Once Again, Design of DC-10 Comes Under Scrutiny
WASHINGTON (AP) _ The crash of a United wide-bodied jet in Sioux City, Iowa, demonstrates a problem already highlighted in two other major DC-10 accidents: loss of pilot control with damage to flight control systems.
Other incidents prior to Wednesday’s DC-10 crash, in which 119 people were either dead or missing, have a common thread in the loss of pilot control after a failure that would not ordinarily affect flight controls, such as loss of an engine or a cargo door.
Some of the cases did not cause heavy loss of life, but each has added to concern among government and aviation authorities over design of the DC-10 which the government grounded for more than a month in 1979.
A McDonnell Douglas spokesman said Thursday the out-of-production DC-10 is ″as fit as any other″ airliner and has flown 745 million passengers safely more than 7 billion miles.
Douglas officials declined to comment on evidence that the plane’s hydraulic systems failed in the Sioux City crash, except to say that the manufacturer was cooperating in the federal investigation to determine cause.
But spokesman Don Hanson said DC-10s have three independent hydraulic systems routed through the aircraft so they are as far apart from each other as possible.
″The airplane is so designed that the loss of any one hydraulic system will not affect control of the airplane,″ Hanson said. Even if two systems failed, a pilot still should be able to land safely, he said, and the system has an additional air-driven backup for one of the systems.
Although investigators were looking at explosive failure of the plane’s tail engine as the initial incident in the crash of United Flight 232 in Sioux City, they also were concerned about apparent collapse of the plane’s hydraulic systems as its pilot was attempting an emergency landing on a Denver-Philadelphia flight.
The hydraulic systems link the pilot with wing flaps, tail elevators, rudders, brakes, and other devices that guide the airliner in takeoff, during flight, in landing and on the runway.
Federal Aviation Administration authorities said the DC-10′s pilot first reported ″uncontained engine failure,″ which means parts shot out of the engine, possibly damaging other systems and causing what the pilot later described as ″complete hydraulic failure.″
In 1974, loss of a cargo door caused decompression in a Turkish Airlines DC-10 over France. The plane’s floor buckled, snapping control cables, and the airliner went out of control, killing 346 people. At least two previous incidents had pointed to a cargo door problem, but the problem was not ordered corrected by the FAA until after the Turkish crash.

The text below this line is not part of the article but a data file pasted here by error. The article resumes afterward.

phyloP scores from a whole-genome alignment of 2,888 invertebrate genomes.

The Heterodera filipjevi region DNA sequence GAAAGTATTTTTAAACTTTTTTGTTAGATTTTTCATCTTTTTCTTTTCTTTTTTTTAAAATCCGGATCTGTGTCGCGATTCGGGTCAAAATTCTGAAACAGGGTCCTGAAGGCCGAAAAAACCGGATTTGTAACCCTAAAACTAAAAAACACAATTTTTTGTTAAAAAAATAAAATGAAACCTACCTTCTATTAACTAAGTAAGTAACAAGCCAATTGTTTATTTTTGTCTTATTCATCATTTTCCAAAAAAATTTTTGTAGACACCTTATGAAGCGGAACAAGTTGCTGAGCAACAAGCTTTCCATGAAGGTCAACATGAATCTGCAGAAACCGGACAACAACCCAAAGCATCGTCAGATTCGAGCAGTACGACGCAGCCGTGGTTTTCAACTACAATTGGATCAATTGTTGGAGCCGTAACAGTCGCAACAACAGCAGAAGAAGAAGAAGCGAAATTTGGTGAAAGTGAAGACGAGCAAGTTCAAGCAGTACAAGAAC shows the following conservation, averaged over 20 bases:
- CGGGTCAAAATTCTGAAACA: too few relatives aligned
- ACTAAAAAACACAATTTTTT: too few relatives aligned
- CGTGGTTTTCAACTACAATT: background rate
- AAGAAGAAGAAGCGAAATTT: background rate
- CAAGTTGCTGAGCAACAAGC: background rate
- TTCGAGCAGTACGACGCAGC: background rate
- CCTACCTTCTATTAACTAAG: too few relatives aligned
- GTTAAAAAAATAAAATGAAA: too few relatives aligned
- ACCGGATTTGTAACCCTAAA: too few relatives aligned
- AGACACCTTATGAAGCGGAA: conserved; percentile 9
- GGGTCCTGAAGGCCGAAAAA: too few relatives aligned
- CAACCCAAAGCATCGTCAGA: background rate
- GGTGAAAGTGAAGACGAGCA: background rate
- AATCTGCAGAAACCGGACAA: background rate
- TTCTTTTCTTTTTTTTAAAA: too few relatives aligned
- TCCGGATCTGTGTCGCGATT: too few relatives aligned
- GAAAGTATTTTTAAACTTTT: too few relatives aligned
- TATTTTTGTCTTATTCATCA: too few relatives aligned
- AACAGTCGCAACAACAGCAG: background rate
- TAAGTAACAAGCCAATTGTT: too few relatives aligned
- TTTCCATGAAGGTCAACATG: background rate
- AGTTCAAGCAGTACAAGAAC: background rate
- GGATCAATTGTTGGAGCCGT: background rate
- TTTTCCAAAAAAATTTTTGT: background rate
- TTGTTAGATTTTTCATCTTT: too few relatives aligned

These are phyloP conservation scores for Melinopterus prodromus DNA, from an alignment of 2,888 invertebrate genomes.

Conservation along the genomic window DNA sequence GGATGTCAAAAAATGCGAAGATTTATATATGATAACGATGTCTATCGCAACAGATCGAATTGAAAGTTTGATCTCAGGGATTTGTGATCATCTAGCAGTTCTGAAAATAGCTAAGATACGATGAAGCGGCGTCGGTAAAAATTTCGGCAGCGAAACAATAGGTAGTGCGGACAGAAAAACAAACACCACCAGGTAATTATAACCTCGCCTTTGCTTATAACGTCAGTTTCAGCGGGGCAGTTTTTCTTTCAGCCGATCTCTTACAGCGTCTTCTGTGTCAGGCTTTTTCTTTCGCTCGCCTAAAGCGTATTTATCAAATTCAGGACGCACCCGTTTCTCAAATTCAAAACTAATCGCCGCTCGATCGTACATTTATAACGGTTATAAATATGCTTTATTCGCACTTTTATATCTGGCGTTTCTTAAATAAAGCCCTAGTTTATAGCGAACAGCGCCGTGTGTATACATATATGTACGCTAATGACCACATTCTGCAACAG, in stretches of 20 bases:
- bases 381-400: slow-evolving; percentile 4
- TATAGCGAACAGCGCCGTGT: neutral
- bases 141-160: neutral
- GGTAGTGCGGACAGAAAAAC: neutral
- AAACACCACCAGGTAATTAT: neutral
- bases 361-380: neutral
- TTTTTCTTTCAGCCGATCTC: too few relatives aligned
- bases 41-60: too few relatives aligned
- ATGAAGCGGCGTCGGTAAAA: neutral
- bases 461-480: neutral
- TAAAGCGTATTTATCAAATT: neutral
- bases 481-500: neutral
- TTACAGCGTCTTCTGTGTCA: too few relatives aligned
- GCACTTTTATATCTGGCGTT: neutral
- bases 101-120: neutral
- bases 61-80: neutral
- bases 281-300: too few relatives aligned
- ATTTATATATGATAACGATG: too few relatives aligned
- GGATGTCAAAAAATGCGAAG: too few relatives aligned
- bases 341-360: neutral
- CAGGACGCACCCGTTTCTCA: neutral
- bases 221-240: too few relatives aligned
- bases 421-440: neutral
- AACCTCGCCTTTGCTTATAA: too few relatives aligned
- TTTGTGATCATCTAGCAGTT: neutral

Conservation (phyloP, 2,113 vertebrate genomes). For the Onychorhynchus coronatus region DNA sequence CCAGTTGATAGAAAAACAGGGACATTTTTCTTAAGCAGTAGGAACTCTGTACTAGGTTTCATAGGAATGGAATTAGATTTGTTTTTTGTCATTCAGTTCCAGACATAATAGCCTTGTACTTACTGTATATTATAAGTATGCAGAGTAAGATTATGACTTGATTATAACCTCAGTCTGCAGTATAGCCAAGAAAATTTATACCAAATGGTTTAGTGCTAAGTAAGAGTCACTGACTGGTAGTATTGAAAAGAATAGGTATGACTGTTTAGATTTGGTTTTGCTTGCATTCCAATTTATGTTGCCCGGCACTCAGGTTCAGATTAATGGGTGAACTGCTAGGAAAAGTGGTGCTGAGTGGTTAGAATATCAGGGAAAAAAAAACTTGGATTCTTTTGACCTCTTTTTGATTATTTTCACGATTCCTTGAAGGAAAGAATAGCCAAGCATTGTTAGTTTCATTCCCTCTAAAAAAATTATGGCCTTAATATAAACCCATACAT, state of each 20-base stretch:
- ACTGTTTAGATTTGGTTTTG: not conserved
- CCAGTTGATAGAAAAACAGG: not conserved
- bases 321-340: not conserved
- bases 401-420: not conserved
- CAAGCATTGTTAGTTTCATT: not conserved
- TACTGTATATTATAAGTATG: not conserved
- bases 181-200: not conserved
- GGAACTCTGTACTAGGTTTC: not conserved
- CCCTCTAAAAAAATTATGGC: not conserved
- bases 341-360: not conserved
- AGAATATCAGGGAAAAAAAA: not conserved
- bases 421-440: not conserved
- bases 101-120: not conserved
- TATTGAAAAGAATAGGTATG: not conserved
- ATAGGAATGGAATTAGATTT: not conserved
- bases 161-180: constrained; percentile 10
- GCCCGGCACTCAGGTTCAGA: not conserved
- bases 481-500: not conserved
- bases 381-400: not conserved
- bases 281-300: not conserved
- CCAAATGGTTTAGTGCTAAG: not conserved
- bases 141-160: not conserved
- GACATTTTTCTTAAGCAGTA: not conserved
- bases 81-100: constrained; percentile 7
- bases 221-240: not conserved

On May 25, 1979, in Chicago, the engine of an American Airlines DC-10 broke loose and catapulted over the wing during takeoff, breaking hydraulic cables and causing a crash that killed 275 people. Investigators blamed faulty maintenance but also recommended a design review.
McDonnell Douglas spokesman David Eastman said he knew of only one design change that had occurred in the DC-10 since the Chicago crash, involving instrumentation that would warn the pilot when wing slats were improperly positioned.
The two incidents and the latest crash point to serious problems with design of the DC-10, said John Galipault of the Aviation Safety Institute, a nonprofit group that pushes for safer planes.
He said the common element in several DC-10 crashes has been loss of the pilot’s ability to control the aircraft after a catastrophic failure in a single system.
″When that happens, the pilot becomes a passenger,″ he said. ″It reinforces my concern about the airplane. It’s too bad, but it has a terrible safety record.″
According to a National Transportation Safety Board analysis of the Chicago crash, the DC-10 has three hydraulic systems, each powered by two engine- driven pumps. It also has two electric auxiliary pumps. Further backup is provided by an air-driven system which includes a propeller dependent only upon movement of the aircraft through the air.
Problems with the pumps’ design was found early in the 19-year-old history of the DC-10 and corrected, the board said.
But as accidents occurred, controversy over effectiveness of the DC-10′s hydraulic system and its backups increased.
In 1982, McDonnell Douglas discussed possible design changes after an Air Florida DC-10 in Miami aborted its takeoff without injuries after a malfunctioning engine hurled fan blades into the wing and caused hydraulic problems.
In July 1974, failure in a wing engine on a DC-10 en route from Miami to Los Angeles caused loss of hydraulic fluid because of damage to the wing.
After a March 1976 accident in which a flock of birds flew into a DC-10 rear engine, causing it to disintegrate, the safety board concluded that the engine could not safely tolerate such a massive ingestion of foreign objects.
Airliners can fly with one engine out, but there is concern with the DC-10 that failure of any engine which involves it coming apart endangers the hydraulic system.
Other wide-bodied jets, such as the Boeing 747, have differently configured hydraulic and engine systems, also with built-in redundant backups. A Boeing spokesman, David Jimenez, declined to discuss any differences between the aircrafts, saying it would be ″like comparing apples and oranges.″